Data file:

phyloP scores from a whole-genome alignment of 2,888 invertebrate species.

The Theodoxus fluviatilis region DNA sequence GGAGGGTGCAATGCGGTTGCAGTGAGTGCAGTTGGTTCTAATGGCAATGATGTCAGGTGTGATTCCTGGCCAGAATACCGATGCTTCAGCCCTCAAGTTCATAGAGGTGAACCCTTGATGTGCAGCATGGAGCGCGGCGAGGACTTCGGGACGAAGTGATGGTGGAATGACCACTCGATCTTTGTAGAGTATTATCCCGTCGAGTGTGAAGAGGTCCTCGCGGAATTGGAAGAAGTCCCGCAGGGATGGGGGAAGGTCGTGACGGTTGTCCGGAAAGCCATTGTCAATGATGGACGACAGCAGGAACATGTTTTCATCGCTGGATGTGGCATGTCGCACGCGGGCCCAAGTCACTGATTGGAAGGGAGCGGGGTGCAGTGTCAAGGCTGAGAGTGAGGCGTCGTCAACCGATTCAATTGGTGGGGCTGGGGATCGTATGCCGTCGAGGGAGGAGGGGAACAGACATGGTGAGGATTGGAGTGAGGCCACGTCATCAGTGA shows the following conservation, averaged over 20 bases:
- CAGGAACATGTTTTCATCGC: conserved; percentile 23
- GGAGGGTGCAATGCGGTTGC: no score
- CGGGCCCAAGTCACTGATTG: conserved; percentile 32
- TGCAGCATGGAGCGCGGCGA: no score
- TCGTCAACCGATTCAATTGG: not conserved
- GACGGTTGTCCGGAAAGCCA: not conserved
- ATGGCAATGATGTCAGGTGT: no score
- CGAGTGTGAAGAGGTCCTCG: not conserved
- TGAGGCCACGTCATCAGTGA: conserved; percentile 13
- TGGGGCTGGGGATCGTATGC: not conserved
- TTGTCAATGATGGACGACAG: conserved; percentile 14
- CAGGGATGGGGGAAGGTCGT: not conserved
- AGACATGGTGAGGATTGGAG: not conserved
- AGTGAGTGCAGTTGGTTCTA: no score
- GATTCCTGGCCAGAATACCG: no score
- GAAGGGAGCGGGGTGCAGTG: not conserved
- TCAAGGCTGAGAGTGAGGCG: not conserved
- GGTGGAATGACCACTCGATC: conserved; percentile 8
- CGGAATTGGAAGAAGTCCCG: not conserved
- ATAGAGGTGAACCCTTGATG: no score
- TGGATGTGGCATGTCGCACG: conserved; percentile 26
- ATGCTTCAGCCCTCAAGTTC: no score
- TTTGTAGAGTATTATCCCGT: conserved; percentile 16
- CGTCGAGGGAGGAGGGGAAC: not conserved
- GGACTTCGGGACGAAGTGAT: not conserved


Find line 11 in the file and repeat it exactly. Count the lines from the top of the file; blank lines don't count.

- TGAGGCCACGTCATCAGTGA: conserved; percentile 13